[Brandon] All right. So, structuring a novel is the title of this podcast. We’ve mostly talked about this idea of smaller incidents or short stories. Let me ask you this, specifically. When you are structuring your novels, how do you look at the pacing? Do you build in breaks for a novel where we’re going to slow down a little bit here and let people take a breather, or do you try to go breakneck the whole time?
[Dan] I tend to build breaks into it, but as a secondary effect of building in set pieces.
[Brandon] Okay.
[Dan] I want to make sure that the roller coaster has big high points, and that means, by nature, there is also going to be low points in it. So I do it, but backwards from what you’re suggesting.
[Brandon] Okay.
[Mary] I do it… This is actually one of the places where I am more likely to discovery write.
[Brandon] Okay.
[Mary] So what I will do is I lay it out… I lay out my MACE quotient and all of my nesting things and figure out all of the scenes that I have. Then I grab Dan’s seven-point plot structure and map my… The points that I have into those and look for gaps. But then when I’m writing, that’s when I will deploy the scene-sequel tool, because I’m like, “Oh, this was huge, and I actually need to get my characters time to react to it, which will also give my readers time to react to it.” So that’s something that I’m much more likely to discover as I’m writing than I am to necessarily plan ahead that this is going to be a rest scene.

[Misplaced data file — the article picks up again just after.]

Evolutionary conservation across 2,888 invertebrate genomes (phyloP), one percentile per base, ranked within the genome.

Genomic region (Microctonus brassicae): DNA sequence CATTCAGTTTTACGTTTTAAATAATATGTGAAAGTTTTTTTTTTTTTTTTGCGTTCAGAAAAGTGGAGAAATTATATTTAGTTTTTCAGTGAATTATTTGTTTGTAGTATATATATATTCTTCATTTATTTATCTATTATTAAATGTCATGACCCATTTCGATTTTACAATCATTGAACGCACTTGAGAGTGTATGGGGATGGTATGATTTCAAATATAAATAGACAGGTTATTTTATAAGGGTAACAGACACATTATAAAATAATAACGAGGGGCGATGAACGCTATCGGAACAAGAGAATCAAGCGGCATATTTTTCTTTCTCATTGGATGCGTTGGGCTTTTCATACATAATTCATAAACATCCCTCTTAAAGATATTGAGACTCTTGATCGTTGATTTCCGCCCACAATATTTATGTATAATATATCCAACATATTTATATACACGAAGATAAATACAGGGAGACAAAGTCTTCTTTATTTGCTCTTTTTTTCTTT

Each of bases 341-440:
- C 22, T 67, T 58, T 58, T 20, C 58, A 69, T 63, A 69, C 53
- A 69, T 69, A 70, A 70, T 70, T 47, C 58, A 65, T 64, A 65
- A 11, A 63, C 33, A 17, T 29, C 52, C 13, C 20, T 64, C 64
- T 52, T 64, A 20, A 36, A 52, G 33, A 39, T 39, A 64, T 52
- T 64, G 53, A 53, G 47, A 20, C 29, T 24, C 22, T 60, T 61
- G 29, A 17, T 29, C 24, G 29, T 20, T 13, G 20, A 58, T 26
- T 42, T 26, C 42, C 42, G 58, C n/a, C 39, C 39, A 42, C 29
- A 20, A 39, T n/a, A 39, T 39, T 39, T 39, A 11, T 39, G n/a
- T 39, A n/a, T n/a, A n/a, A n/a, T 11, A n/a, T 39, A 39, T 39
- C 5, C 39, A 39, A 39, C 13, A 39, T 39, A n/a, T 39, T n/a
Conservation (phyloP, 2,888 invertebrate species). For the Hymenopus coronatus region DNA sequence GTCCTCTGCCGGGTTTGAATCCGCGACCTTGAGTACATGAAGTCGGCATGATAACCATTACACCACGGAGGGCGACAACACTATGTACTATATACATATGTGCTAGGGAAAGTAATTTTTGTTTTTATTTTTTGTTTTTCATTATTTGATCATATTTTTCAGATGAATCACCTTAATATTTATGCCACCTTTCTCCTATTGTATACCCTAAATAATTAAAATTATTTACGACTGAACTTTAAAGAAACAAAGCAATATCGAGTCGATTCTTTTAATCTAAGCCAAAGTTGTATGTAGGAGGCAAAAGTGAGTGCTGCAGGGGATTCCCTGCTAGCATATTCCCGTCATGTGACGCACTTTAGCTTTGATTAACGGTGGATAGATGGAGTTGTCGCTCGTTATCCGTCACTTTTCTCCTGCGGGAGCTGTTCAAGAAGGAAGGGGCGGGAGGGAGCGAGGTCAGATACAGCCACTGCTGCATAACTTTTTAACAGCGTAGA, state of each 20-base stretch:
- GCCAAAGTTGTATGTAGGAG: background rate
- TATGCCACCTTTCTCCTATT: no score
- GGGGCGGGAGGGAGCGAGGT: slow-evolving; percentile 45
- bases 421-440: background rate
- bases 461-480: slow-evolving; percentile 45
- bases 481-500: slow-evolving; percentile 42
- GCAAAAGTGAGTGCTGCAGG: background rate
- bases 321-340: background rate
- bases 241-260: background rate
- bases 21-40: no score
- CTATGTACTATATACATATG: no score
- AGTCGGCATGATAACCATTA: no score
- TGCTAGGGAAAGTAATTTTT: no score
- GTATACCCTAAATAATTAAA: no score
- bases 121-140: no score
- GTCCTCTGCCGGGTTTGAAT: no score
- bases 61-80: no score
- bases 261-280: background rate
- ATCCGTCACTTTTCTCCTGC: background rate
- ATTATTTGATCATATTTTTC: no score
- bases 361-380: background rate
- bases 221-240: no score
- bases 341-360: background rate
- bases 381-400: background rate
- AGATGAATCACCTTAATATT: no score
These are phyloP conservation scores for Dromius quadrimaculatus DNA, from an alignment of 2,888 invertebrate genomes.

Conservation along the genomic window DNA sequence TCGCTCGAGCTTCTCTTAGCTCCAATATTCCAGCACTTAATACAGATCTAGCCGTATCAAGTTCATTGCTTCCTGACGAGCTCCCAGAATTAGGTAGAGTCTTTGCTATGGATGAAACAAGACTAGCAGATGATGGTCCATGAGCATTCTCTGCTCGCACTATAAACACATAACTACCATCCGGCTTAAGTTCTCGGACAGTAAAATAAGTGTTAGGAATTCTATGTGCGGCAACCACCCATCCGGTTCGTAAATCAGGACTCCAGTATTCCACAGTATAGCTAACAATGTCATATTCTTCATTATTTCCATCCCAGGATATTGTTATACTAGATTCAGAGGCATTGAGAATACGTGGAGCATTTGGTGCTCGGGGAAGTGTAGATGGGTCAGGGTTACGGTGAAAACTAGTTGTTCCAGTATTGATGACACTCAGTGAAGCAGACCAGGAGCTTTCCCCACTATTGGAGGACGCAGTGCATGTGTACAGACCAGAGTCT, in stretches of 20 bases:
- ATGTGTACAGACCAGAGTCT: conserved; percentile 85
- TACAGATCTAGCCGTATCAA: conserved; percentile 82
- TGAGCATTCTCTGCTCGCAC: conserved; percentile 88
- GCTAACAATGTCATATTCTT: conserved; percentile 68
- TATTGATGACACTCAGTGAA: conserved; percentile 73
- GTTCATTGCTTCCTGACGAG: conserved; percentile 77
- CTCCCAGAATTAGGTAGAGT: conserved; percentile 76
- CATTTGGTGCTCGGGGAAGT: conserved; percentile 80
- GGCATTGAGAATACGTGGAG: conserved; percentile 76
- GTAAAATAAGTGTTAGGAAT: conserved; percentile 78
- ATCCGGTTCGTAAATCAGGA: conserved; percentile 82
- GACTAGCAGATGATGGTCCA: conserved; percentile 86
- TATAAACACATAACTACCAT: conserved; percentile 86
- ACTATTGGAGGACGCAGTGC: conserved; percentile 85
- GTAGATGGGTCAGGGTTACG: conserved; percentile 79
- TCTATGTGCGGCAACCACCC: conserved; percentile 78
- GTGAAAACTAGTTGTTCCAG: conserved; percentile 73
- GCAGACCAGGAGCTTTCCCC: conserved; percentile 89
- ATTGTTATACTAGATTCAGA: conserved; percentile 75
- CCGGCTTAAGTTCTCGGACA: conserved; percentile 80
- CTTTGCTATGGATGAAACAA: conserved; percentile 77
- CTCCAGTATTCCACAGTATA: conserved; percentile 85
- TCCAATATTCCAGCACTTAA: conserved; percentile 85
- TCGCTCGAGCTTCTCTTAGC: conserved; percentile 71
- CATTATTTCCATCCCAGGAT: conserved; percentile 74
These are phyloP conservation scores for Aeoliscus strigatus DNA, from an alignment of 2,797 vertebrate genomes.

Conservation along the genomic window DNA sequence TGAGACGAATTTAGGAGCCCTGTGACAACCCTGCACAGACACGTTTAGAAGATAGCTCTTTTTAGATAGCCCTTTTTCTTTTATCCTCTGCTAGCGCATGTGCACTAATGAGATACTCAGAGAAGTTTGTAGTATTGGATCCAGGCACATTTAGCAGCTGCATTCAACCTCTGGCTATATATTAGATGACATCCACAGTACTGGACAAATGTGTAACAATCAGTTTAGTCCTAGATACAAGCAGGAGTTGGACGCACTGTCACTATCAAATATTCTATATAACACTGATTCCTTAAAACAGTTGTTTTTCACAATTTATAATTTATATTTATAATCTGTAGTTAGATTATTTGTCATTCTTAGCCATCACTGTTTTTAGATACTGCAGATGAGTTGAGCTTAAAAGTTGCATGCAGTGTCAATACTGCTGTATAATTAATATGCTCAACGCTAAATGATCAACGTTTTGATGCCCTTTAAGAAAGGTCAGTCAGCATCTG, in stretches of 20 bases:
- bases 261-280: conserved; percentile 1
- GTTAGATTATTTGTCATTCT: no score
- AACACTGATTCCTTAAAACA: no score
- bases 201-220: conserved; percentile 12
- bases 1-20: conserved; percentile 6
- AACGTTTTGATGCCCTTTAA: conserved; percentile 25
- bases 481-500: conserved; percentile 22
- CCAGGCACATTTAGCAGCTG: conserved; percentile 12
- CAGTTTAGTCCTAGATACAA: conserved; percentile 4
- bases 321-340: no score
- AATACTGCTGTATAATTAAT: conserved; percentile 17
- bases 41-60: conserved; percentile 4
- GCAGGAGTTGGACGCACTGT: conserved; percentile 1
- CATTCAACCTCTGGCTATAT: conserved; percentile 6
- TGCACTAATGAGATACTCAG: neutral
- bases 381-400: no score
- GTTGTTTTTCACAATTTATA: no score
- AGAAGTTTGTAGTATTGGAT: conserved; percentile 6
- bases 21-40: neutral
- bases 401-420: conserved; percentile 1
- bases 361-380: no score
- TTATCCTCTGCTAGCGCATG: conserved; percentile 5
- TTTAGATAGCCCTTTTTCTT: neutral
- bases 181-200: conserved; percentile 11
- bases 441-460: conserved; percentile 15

[Dan] I absolutely agree with that. The scene I’m thinking of in particular is in John Cleaver five where a character returns, and I won’t say who it is, but an important character returns out of nowhere, and the outline gave John one scene to deal with it. That was not enough. He needed two. I had to write more. So there was an entire extra chapter inserted because he had to process that.
[Howard] I do not pay attention to when the reader has to get up and take a bio break or eat or whatever else. Because I’m just not a considerate enough writer.
[Howard] I count on the scene-sequel format to take care of that for me, because I feel like regardless of when I tell them they should take a break, the reader’s going to put the book down when the reader needs to put the book down. Scene-sequel helps make sure that those things are there.